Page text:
• K.M. Weiland | @KMWeiland says

      Taken literally, yes, my statement implies an omniscient narrator. But even within confined POVs, the author will still be choosing every word with precision. If the vagueness is a deliberate choice to characterize or remain in POV, the rules will be a little different. But even in confined POVs, there is often much more vagueness than is actually necessary to preserve integrity.

      • Peter raises an interesting point/question: when should the specificity of the language reflect the author’s knowledge vs the character’s knowledge?

        Or to put it another way: How fair are we obligated to play with the audience? If we’re viewing the scene through Maddock’s eyes and he sees something as tomato sauce on the wall, but it’s actually blood, is it fair and reasonable to describe it as sauce, since Maddock would assume that and hasn’t had the opportunity to discover otherwise? Or is that cheating the audience.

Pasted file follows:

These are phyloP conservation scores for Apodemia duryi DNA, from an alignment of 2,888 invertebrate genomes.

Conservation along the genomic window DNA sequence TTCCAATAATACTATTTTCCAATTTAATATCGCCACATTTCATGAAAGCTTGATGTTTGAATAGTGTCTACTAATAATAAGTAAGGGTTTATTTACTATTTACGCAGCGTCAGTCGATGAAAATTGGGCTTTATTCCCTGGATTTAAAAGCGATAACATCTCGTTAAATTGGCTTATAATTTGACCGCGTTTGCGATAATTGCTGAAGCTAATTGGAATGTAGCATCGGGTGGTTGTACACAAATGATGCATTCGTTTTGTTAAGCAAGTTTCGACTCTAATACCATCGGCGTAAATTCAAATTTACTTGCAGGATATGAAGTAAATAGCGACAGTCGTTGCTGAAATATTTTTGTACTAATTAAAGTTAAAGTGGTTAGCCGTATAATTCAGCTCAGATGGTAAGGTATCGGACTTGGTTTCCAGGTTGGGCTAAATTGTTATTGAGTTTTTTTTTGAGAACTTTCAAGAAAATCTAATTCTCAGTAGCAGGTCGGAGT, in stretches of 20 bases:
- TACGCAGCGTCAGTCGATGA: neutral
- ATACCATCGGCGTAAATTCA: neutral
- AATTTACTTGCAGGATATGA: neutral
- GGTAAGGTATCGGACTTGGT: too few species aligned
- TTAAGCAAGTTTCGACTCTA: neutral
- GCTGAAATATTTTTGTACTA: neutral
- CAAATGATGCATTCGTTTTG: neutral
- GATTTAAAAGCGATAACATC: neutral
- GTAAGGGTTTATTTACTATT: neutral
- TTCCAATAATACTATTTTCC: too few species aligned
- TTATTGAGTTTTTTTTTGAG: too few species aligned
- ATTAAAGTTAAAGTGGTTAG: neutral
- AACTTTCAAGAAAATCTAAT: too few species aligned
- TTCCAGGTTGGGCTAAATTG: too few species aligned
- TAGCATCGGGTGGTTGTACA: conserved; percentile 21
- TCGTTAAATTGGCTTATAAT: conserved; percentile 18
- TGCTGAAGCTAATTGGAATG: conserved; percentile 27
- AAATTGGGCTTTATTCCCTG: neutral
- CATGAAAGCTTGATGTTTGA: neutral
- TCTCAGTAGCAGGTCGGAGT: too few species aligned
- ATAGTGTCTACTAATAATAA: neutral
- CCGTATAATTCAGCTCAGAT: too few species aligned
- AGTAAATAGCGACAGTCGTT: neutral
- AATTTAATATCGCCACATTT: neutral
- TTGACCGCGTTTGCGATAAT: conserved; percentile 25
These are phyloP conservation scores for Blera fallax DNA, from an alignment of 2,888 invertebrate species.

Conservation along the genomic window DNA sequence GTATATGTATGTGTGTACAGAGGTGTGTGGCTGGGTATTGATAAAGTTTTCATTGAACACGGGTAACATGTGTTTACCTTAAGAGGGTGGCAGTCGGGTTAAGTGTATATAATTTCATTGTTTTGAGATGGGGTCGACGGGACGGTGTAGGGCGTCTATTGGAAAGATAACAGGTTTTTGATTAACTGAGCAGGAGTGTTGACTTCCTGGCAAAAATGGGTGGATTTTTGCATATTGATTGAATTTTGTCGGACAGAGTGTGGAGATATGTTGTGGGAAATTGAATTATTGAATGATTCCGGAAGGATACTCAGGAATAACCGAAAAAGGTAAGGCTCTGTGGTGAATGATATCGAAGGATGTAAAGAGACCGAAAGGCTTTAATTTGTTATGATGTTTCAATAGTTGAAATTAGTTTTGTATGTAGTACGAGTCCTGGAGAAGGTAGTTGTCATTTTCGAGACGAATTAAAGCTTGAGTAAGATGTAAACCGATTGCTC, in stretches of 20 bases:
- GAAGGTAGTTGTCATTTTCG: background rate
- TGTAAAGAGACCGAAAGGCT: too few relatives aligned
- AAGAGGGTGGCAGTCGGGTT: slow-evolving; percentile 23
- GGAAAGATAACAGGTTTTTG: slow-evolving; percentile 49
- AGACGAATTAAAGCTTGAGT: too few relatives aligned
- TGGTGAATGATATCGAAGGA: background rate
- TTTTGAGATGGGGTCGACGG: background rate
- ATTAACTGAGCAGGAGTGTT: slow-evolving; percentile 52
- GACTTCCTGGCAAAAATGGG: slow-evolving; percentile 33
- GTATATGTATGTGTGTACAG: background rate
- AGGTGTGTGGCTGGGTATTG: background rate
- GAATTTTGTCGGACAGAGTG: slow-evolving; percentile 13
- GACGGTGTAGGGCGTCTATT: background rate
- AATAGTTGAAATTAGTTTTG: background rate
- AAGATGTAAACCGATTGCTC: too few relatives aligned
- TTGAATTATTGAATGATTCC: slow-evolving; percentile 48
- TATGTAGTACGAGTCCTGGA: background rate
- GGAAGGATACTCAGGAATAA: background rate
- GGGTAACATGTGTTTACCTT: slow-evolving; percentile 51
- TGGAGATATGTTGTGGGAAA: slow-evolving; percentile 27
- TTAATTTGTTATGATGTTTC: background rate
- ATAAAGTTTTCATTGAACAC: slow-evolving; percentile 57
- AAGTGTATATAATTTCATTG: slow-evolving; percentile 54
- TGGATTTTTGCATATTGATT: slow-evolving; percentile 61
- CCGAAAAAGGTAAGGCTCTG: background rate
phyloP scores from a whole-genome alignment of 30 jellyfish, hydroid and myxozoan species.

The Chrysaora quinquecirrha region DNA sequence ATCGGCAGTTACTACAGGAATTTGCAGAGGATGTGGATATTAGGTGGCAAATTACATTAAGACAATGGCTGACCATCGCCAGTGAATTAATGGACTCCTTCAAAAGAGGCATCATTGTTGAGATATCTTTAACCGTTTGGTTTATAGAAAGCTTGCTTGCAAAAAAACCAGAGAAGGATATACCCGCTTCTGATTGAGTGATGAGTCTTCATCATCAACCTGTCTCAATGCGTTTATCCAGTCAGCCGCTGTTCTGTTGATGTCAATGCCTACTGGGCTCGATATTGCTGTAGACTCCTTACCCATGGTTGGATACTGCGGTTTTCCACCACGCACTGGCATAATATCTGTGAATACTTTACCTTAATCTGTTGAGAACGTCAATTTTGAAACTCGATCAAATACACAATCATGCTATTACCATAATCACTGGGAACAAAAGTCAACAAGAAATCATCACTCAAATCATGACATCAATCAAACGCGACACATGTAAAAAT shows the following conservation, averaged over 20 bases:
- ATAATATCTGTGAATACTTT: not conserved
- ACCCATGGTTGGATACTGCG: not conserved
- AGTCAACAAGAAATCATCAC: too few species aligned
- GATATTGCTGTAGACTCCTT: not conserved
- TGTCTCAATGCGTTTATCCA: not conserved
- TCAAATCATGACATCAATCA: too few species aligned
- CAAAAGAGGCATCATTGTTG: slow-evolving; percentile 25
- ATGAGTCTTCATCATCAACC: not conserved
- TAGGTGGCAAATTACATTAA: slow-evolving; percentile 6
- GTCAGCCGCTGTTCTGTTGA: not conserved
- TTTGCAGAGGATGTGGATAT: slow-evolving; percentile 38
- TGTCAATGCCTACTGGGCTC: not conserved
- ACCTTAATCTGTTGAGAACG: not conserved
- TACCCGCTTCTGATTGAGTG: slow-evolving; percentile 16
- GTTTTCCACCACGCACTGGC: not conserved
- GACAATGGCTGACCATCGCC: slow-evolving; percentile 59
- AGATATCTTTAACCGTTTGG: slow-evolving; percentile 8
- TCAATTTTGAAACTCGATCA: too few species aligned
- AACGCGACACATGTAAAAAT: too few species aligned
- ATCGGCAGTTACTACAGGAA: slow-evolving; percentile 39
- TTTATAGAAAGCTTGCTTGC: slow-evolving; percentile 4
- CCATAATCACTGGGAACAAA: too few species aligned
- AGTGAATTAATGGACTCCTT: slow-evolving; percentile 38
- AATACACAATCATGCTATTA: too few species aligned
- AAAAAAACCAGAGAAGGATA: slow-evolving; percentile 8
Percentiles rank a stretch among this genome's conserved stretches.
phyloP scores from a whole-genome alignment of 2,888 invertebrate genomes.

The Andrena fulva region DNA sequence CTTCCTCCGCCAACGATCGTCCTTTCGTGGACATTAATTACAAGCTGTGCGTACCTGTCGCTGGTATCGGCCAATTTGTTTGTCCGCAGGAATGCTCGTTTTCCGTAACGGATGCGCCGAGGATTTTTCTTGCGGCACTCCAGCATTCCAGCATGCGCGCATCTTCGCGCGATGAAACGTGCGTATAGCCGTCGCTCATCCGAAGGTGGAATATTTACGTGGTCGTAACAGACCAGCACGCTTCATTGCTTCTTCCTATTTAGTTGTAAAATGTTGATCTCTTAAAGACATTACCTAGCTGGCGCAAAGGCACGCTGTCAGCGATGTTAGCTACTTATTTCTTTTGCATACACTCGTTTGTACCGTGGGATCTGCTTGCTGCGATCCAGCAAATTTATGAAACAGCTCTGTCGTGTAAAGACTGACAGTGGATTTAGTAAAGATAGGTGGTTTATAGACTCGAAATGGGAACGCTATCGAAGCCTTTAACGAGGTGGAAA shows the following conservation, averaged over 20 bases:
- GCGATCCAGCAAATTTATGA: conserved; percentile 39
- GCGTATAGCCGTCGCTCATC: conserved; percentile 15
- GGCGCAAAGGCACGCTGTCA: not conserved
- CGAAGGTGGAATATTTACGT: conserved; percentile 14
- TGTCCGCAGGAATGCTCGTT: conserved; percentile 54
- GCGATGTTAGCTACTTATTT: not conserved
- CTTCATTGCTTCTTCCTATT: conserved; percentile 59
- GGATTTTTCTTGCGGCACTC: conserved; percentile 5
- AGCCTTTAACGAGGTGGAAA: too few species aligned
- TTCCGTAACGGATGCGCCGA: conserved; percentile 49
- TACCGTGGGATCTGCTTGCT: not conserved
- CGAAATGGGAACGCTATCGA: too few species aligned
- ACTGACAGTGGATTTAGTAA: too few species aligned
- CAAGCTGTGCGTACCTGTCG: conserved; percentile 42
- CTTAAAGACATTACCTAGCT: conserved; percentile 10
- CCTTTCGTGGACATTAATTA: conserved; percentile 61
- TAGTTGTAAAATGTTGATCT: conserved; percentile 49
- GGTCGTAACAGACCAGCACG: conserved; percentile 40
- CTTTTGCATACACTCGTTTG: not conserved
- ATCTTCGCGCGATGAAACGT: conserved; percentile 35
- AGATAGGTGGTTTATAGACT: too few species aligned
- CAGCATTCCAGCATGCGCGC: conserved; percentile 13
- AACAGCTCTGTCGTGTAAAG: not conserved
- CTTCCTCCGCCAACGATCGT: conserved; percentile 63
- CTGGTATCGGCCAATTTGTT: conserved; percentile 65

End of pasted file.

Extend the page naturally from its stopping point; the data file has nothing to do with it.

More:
On the flip side, if our descriptions only lapse into vagueness when we’re hiding something from the audience, doesn’t that kind of telegraph their significance?

        Thanks.

        • K.M. Weiland | @KMWeiland says

          It always depends on the effect the author is trying to create, which is why authors must always be aware of how readers are likely to interact with any particular phrase. If the author is purposely playing against reader expectations for any variety of reasons (irony, experimentation, etc.), breaking the “rules” of POV can work. But the payoff must be a fair exchange; otherwise, readers will just end up feeling the author broke the rules out of ignorance rather than understanding.

  48. Thanks for this post. A reminder about the trap of weasel words is always helpful.